And so started my journey to find those FIVE GATES or TOWERS:-) I walked here and there, asked some people about some strange 'tower-like' buildings, and with my camera, took shots of them. My efforts did gain its rewards: I found three of the Five gates; and not just that, I also discovered the remaining walls of the walled City. You've already seen the first towers on our previous photos. Here are the others:



Second Towers:

from town proper to Barangay San rai Mundo



A closer shot of the Second tower



And the Third Tower: (perhaps the most neglected one)

Just before entering Jolo Pier Gate. This is the Pier gate before.

Now its covered by these housings


The other Third Tower. You see the small white roof protruding?

Yes? They dont seem to see what is its importance.


The remaining wall:

Seen or perhaps found at the back of a T-Shirt printing Store. Good thing they haven't decided to destroy it.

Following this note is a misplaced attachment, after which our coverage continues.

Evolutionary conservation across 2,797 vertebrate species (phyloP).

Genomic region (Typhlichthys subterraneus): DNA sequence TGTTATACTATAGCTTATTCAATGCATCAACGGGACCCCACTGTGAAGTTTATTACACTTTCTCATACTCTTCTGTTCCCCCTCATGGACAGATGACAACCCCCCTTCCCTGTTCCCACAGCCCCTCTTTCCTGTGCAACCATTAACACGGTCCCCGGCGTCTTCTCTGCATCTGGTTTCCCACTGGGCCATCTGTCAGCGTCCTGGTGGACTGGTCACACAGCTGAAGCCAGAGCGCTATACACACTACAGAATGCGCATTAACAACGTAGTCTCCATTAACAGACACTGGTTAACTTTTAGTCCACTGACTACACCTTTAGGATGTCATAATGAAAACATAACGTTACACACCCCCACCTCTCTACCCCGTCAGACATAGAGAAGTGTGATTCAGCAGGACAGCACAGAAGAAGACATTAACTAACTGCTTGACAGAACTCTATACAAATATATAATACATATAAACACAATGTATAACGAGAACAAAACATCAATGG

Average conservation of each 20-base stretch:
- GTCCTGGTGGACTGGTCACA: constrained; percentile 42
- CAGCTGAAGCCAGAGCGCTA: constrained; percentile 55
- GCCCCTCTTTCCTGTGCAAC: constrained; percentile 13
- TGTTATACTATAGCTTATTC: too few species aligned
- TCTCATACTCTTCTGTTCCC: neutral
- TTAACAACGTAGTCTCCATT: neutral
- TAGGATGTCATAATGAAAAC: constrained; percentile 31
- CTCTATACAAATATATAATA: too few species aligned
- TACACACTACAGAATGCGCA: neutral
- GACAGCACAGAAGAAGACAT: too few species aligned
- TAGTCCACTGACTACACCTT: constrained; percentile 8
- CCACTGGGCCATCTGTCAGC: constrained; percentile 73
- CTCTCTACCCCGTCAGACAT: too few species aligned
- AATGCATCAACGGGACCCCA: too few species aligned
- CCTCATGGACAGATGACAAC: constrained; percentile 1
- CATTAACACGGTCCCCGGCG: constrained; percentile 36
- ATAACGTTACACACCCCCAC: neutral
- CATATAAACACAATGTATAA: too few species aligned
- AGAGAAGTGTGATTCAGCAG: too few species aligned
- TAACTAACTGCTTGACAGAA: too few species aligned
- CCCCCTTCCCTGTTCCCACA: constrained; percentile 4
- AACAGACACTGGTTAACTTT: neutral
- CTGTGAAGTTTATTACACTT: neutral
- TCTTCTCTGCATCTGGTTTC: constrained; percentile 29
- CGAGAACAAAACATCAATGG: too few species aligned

As of now, I am still looking for the remaining two Towers or Gates, or marks; some interviews revealed that the remaining two towers were destroyed either by the government to give space to other buildings, or was destroyed by war. To those who are familiar with the places in Jolo, the two towers were reported to be seen somewhere in Bus-Bus street (near Municipal Hall) and Sarang Bangon, going to barangay Alat. And also, I'm still trying to read more books about these landmarks to have a better picture of it all.

And to finally wrap up things before I end this journey, I wanted to make things clear (and some trivia as well to my readers):

1. I can not tell if the towers WERE the old gates of the walled city or they are just LANDMARKS made perhaps during the American Period (as the date on them states). I just said, it could be them. And that was just a theory.